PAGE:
Please use this identifier to cite or link to this item: https://scholarbank.nus.edu.sg/handle/10635/179823
Title: WHEN WEST IS BEST : EXPLORING RELATIONSHIPS BETWEEN SINGAPOREAN WOMEN AND CAUCASIAN MEN
Authors: GWENDOLINE ANNE LIM SIU KIAO
Issue Date: 2000
Citation: GWENDOLINE ANNE LIM SIU KIAO (2000). WHEN WEST IS BEST : EXPLORING RELATIONSHIPS BETWEEN SINGAPOREAN WOMEN AND CAUCASIAN MEN. ScholarBank@NUS Repository.
Abstract: Singapore boasts of multi-racial harmony where people of various races live in peace side by side. It has a history of being a British colony where White men ruled and were seen as superior, an ideology shared by locals as well. Today, Singaporeans believe that they have come a long way since those days and are free from serving those old colonial masters. My thesis takes a look at an aspect of the ethnic relations in Singapore in the 21st century and how we have evolved since then. My work focuses on relationships between Singaporean women and Caucasian men within the context of a prejudiced local community. Orientalism is so prevalent that local Singaporeans bear much deep seated animosity towards the White expatriates despite increased interaction between the two groups. Locals have a representation of Caucasian men upon which they react in anger against. They also blacklist the women who get into relationships with Caucasian men as Sarong Party Girls: a stereotype heavily laden with negative connotations. The Caucasians and the women in relationship with them also make representations of each other, at the same time reacting to local perceptions. My findings are that not everyone who goes out with a Caucasian may be considered a Sarong Party Girl. Implicit throughout the thesis is the understanding of such a stereotype. However, although locals and Caucasians alike seem to know what the criteria is for describing such a woman, they are unable to categorize anyone as one. Locals explaining why Singaporean women are attracted to Caucasian men always make the women appear materialistic and self-derogatory by exchanging sex for a desirable lifestyle. I suggest that underlying the animosity towards the Singaporean women is a anger at being rejected as the choice group of identification. Caucasian expatriates do not fit snugly into the stereotype which locals have constructed of them. They give reasons different from local explanations as to why they get involved with Singaporean women. Although the reasons are not different from why locals themselves have relationships, the scrutiny of mixed relationships remains a problem from all parties because it is the center of conflicting beliefs and behaviours. The women in relationships with Caucasian men are the convergence of deviance, gender and ethnicity. They suffer dissonance as a result of religious beliefs and their behaviour in the mixed relationship. They also bear the brunt of prejudice on both Local and Caucasian fronts. Family, education, the mass media and religion play a part in socializing women into being attracted to the Western, male Other. However, as only a small percentage of Singaporean women actually end up in relationships with Caucasians, the conclusion is that an extra motivating factor might be at work which is a history of bad relationships with local men.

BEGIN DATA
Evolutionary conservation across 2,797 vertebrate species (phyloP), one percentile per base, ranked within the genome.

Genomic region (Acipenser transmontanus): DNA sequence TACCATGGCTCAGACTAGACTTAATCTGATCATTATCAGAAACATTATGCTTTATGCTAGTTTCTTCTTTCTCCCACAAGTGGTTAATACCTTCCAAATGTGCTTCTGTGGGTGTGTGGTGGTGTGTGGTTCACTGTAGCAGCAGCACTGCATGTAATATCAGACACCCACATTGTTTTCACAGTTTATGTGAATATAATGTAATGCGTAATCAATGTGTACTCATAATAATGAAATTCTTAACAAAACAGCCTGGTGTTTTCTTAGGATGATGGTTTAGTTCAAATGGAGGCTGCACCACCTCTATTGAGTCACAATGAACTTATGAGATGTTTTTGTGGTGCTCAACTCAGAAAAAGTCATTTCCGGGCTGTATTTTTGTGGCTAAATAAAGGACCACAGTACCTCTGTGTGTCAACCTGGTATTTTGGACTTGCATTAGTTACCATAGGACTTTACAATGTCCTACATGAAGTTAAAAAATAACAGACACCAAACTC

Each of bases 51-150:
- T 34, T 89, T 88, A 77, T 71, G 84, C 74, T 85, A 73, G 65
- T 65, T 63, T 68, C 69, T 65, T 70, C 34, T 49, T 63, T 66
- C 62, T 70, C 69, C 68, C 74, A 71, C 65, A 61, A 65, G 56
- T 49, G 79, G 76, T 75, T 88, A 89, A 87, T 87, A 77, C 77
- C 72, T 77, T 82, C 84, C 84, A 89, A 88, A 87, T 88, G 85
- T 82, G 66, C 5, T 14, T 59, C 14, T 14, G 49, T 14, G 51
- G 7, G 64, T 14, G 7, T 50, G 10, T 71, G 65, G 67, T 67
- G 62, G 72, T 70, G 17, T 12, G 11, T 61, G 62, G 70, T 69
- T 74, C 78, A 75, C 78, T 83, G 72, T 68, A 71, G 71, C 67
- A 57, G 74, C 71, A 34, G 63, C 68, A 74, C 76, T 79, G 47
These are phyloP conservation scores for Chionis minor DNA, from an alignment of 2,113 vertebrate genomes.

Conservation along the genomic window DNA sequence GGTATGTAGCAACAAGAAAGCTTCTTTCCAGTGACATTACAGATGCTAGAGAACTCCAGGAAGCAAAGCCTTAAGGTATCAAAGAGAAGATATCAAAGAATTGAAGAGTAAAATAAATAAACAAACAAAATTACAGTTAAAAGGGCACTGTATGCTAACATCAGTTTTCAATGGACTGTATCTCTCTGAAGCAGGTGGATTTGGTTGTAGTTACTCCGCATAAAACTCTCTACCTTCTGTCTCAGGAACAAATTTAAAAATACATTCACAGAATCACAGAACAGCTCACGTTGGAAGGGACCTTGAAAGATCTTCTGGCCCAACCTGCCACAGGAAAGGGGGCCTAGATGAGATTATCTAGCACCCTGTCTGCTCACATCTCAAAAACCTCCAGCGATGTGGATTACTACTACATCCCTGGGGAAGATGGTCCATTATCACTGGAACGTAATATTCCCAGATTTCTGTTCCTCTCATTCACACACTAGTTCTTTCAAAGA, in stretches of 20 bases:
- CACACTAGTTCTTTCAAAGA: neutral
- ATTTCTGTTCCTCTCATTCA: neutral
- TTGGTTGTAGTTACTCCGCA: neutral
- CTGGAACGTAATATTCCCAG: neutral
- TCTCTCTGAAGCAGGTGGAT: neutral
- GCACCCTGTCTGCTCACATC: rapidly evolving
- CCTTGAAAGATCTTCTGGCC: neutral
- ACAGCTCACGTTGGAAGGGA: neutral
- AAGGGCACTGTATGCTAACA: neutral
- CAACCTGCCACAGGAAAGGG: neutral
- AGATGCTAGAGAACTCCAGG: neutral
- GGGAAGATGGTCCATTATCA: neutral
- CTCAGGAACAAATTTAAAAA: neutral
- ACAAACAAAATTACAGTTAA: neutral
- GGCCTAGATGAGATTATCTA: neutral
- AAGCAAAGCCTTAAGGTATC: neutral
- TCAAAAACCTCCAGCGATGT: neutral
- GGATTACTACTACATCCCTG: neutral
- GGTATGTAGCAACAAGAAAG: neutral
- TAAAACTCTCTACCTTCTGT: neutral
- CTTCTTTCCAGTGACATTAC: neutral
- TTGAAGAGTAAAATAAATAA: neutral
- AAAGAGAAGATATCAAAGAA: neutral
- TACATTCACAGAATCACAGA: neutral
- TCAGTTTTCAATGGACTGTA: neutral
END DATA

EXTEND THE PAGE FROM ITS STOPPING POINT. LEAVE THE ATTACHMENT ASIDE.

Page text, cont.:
URI: https://scholarbank.nus.edu.sg/handle/10635/179823
Appears in Collections:Bachelor's Theses

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